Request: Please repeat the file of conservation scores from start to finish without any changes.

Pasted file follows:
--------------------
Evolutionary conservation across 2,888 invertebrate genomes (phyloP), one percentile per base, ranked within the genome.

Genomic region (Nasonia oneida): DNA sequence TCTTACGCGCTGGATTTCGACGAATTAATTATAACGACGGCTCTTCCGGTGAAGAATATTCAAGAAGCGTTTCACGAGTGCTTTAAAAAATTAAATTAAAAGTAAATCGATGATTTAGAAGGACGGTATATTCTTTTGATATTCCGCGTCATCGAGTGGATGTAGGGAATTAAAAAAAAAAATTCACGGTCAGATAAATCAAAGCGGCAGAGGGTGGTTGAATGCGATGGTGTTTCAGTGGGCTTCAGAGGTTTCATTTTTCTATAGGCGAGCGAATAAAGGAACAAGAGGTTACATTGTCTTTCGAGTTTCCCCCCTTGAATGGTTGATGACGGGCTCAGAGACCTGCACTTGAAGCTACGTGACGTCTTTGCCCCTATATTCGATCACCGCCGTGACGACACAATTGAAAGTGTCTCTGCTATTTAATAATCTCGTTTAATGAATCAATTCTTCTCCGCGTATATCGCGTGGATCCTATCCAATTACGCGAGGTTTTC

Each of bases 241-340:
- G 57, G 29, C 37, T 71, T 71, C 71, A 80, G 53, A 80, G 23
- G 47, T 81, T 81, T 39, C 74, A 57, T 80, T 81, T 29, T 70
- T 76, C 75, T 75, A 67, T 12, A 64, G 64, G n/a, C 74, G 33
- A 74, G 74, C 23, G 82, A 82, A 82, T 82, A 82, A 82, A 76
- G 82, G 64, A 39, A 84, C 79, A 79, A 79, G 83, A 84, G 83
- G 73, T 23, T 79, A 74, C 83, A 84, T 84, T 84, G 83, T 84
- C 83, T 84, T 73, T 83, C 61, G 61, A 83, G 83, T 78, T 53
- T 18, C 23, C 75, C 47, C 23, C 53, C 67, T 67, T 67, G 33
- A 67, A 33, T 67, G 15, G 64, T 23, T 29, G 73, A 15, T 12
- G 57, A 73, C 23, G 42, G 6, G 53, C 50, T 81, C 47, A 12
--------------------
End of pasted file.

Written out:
Evolutionary conservation across 2,888 invertebrate genomes (phyloP), one percentile per base, ranked within the genome.

Genomic region (Nasonia oneida): DNA sequence TCTTACGCGCTGGATTTCGACGAATTAATTATAACGACGGCTCTTCCGGTGAAGAATATTCAAGAAGCGTTTCACGAGTGCTTTAAAAAATTAAATTAAAAGTAAATCGATGATTTAGAAGGACGGTATATTCTTTTGATATTCCGCGTCATCGAGTGGATGTAGGGAATTAAAAAAAAAAATTCACGGTCAGATAAATCAAAGCGGCAGAGGGTGGTTGAATGCGATGGTGTTTCAGTGGGCTTCAGAGGTTTCATTTTTCTATAGGCGAGCGAATAAAGGAACAAGAGGTTACATTGTCTTTCGAGTTTCCCCCCTTGAATGGTTGATGACGGGCTCAGAGACCTGCACTTGAAGCTACGTGACGTCTTTGCCCCTATATTCGATCACCGCCGTGACGACACAATTGAAAGTGTCTCTGCTATTTAATAATCTCGTTTAATGAATCAATTCTTCTCCGCGTATATCGCGTGGATCCTATCCAATTACGCGAGGTTTTC

Each of bases 241-340:
- G 57, G 29, C 37, T 71, T 71, C 71, A 80, G 53, A 80, G 23
- G 47, T 81, T 81, T 39, C 74, A 57, T 80, T 81, T 29, T 70
- T 76, C 75, T 75, A 67, T 12, A 64, G 64, G n/a, C 74, G 33
- A 74, G 74, C 23, G 82, A 82, A 82, T 82, A 82, A 82, A 76
- G 82, G 64, A 39, A 84, C 79, A 79, A 79, G 83, A 84, G 83
- G 73, T 23, T 79, A 74, C 83, A 84, T 84, T 84, G 83, T 84
- C 83, T 84, T 73, T 83, C 61, G 61, A 83, G 83, T 78, T 53
- T 18, C 23, C 75, C 47, C 23, C 53, C 67, T 67, T 67, G 33
- A 67, A 33, T 67, G 15, G 64, T 23, T 29, G 73, A 15, T 12
- G 57, A 73, C 23, G 42, G 6, G 53, C 50, T 81, C 47, A 12